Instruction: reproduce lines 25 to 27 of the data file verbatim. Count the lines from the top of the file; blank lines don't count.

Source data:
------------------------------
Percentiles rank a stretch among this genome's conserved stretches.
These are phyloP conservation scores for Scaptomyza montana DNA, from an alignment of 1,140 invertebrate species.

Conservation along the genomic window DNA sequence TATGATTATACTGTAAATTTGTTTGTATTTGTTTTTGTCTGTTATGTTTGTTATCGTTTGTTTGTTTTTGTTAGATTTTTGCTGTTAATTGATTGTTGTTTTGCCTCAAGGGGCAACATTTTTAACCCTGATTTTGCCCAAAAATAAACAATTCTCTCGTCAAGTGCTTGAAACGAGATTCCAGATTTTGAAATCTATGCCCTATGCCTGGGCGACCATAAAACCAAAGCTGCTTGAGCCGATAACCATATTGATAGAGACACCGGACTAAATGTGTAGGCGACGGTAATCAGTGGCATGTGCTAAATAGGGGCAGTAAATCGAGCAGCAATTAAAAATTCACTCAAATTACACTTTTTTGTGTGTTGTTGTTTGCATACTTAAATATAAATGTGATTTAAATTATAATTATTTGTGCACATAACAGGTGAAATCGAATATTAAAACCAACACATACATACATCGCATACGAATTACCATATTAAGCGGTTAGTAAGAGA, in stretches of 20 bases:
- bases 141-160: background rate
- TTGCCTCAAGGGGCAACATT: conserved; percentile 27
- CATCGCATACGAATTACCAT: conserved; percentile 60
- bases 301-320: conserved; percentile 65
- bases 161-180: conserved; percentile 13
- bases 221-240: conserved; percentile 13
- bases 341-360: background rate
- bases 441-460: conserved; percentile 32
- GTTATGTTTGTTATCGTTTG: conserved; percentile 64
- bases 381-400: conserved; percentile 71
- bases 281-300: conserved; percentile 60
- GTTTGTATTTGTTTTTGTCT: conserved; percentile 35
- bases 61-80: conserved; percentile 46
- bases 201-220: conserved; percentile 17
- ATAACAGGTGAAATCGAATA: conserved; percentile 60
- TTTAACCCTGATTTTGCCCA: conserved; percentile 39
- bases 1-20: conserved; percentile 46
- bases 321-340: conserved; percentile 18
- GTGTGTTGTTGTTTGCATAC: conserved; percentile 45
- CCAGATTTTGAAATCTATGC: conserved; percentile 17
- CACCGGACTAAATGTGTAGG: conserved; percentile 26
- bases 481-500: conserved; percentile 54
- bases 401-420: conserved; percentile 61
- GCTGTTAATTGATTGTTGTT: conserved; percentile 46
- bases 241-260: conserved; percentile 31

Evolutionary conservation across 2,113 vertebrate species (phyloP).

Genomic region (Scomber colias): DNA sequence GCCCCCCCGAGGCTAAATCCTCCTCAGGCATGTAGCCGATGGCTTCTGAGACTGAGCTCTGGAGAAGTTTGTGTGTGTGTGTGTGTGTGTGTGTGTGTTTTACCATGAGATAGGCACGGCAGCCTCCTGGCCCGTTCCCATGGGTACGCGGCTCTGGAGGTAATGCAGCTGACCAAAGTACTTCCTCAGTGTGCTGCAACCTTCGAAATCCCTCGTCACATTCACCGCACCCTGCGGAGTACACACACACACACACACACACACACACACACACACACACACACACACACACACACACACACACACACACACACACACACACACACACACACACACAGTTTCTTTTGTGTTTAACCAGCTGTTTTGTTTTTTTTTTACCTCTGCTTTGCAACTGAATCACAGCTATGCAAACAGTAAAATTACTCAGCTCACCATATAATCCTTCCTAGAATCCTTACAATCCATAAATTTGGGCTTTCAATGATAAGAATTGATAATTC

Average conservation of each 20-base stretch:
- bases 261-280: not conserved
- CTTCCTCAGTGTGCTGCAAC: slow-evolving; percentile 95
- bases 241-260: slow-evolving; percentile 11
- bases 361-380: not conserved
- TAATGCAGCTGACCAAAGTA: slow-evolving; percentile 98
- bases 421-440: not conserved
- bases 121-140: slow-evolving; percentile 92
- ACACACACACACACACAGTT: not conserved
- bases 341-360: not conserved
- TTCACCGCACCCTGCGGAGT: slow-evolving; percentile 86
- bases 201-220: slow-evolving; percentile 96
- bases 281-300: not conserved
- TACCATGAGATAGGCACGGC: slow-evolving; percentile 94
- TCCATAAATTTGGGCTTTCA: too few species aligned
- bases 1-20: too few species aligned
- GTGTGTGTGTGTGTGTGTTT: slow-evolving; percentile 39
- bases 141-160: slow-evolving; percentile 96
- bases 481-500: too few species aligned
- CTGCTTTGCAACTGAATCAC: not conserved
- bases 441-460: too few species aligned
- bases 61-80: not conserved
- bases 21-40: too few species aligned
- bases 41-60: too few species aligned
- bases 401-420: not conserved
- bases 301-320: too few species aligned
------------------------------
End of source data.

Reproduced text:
- bases 481-500: conserved; percentile 54
- bases 401-420: conserved; percentile 61
- GCTGTTAATTGATTGTTGTT: conserved; percentile 46